Social Media Lessons from .edus to .coms
I came across this interesting story in the New York Times about how colleges like MIT are incorporating student bloggers on their Web sites to connect with prospective students and provide them with a peer-based perspective on what it's like to be a student there.
Certainly we're all used to seeing innovative technologies and new trends in social media emerge from the petri dish that colleges and universities provide. After all, Facebook was started at Harvard and the seeds of Google were sown at Stanford.
In this case, we have an interesting application of social media that truly mashes together an organization's official, controlled communications with unfiltered commentary from the customers or users of that organization's service. The story does a good job of outlining the risks and rewards associated with this approach, to embracing user commentary and giving it a voice in helping to define an organization's brand identity.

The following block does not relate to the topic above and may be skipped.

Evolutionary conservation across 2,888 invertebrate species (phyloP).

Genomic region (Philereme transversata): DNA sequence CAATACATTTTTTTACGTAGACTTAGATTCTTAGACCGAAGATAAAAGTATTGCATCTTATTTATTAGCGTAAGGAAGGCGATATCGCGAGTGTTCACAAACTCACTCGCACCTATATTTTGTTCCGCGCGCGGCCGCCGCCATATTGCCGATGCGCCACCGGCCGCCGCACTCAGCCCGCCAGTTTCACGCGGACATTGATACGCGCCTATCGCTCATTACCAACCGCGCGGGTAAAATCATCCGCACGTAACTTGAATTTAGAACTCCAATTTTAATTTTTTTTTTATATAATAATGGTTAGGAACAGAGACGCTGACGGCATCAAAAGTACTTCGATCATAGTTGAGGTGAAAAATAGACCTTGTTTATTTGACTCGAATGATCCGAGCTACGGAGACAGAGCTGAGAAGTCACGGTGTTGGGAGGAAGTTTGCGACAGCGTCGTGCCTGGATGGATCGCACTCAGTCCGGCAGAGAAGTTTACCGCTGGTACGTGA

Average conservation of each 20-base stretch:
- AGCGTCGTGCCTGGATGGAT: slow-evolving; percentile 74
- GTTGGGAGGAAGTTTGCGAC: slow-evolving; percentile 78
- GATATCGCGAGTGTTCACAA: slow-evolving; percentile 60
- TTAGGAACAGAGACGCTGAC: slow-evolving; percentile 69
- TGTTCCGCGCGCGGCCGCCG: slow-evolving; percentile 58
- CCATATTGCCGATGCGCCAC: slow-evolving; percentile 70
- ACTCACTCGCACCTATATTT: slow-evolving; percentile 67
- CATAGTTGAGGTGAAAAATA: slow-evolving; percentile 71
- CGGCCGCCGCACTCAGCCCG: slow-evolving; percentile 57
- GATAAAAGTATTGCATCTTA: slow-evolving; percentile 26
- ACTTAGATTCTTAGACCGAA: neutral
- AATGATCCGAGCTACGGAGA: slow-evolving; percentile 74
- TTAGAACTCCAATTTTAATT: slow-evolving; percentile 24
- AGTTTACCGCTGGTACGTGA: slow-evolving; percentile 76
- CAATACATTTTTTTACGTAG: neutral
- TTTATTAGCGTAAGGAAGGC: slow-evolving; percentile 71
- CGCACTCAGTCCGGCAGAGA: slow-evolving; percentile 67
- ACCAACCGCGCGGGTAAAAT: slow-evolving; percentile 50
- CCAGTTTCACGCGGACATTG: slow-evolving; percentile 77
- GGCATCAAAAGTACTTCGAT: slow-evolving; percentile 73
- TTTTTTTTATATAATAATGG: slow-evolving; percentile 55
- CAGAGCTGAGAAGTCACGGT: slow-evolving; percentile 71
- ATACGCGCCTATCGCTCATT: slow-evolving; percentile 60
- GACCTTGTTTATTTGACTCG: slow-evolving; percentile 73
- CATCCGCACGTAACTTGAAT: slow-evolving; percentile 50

In my B2B client base, I am happy to say that they have all bought into social media and are executing strategies that fit their cultures and have the ability to create interesting content. That being said, most are still moving cautiously when it comes to involving their most important community in that activity -- their customers. For the most part, companies still seek to control the situation by presenting a communications dynamic that is at least 90% broadcast, with very little involvement from interested third parties. Right now, the biggest obstacle to changing this dynamic may be just finding customers who want to participate regularly.
For now, that is probably the way it should be as companies get their feet under them and become more comfortable with these new communications channels. But given the background, experiences and social media savvy of people coming into the workforce, an approach that allows them to actively participate in the conversation about a product or service is inevitable. Think of it like this -- in traditional PR, the case study has been the voice of the customer in supporting the company's brand. In PR 2.0, more and more it is -- and will be -- the active, unfiltered commentary of the customer that will not just support, but also shape a company's brand.
The .edu world is blazing new paths here. Should the .com world be auditing this course? What do you think?